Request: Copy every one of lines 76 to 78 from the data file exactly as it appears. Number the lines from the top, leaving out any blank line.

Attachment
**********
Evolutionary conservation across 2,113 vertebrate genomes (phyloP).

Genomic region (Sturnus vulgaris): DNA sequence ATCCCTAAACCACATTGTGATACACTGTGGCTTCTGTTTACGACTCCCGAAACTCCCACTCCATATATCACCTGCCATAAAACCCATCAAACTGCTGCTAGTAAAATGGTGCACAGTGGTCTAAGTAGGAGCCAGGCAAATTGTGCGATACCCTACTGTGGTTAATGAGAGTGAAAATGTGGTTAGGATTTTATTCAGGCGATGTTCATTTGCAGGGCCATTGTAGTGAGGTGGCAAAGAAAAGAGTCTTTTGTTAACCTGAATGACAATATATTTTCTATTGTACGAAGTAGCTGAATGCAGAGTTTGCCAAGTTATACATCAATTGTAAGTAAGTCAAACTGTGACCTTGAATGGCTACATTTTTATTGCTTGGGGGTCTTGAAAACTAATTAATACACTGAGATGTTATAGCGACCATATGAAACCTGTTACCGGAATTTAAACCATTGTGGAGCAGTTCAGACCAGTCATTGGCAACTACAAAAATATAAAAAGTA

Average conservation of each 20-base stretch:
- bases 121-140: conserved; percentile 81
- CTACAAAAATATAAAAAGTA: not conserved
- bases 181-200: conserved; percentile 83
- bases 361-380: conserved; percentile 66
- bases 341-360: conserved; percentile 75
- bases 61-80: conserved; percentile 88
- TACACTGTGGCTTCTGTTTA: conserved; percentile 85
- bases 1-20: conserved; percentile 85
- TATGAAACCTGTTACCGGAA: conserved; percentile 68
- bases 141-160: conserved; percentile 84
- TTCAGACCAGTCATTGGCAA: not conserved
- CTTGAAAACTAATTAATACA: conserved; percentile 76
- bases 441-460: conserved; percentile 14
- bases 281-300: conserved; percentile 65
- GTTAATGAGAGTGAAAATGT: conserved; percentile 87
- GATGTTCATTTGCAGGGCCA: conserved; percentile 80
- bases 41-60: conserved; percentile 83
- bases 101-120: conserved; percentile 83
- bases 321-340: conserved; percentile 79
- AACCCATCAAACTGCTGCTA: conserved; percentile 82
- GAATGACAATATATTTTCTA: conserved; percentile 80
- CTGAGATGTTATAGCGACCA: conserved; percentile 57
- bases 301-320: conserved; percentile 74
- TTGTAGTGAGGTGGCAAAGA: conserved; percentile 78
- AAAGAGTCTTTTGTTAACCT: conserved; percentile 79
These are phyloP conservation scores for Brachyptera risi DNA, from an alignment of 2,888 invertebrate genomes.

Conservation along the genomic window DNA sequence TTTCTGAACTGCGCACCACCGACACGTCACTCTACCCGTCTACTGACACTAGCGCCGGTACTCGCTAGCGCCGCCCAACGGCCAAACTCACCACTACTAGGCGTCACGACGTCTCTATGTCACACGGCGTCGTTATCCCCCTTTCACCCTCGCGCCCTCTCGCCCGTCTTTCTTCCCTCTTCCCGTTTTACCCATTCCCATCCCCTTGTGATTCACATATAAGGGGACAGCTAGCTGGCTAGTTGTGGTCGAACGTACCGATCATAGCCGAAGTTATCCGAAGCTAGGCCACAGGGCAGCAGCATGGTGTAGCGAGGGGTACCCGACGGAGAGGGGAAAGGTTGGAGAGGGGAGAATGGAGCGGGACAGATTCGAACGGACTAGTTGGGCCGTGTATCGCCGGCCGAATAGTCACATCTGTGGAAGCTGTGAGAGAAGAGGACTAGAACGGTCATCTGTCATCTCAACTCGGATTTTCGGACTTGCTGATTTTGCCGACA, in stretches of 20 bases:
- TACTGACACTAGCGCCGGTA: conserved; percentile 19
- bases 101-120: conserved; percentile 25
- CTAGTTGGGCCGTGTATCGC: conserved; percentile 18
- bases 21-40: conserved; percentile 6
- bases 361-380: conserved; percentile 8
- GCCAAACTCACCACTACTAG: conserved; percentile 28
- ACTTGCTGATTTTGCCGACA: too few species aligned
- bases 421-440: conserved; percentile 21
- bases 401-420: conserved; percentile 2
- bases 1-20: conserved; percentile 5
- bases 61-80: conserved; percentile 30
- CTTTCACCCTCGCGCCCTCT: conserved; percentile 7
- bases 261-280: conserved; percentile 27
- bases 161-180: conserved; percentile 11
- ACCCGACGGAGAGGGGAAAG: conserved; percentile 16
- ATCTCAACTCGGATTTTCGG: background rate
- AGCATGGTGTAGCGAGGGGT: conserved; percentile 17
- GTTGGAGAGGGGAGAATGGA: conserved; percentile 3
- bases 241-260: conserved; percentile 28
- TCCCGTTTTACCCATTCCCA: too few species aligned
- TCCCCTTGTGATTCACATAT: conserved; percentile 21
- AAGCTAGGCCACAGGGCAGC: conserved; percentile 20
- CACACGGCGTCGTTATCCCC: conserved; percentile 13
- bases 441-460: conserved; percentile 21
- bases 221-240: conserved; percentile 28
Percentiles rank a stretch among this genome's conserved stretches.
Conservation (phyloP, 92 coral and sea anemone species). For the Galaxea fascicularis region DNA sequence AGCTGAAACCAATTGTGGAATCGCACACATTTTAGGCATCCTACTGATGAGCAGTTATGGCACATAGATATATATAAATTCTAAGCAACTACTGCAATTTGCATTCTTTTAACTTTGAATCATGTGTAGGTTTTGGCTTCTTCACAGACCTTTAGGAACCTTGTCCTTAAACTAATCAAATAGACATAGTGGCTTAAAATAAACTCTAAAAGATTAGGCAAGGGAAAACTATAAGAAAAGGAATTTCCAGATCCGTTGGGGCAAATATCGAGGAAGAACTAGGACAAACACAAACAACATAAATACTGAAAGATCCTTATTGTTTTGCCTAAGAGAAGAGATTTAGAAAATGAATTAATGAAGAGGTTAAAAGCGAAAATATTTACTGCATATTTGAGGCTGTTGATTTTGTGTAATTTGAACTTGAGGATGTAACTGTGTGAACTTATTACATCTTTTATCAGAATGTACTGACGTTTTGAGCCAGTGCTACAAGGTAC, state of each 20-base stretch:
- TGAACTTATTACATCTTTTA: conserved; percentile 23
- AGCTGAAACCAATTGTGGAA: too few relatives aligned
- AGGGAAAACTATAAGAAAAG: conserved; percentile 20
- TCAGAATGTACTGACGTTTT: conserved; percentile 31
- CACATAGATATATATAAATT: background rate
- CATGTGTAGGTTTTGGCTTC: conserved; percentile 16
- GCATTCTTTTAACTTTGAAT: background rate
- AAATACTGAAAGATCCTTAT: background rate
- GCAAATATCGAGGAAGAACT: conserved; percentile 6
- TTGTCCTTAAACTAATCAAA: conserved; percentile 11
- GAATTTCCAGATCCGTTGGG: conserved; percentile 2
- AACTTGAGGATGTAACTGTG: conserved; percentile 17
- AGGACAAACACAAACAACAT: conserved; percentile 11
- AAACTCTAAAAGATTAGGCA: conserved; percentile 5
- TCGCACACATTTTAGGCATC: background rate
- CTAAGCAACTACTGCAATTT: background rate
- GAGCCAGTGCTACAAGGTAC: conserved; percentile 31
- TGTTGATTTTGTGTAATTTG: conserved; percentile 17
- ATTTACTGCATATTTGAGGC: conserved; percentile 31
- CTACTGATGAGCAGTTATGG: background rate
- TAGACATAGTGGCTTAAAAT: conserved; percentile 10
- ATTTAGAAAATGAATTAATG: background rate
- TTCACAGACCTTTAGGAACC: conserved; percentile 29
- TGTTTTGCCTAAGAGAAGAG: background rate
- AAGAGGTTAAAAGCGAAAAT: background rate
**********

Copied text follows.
- ATTTACTGCATATTTGAGGC: conserved; percentile 31
- CTACTGATGAGCAGTTATGG: background rate
- TAGACATAGTGGCTTAAAAT: conserved; percentile 10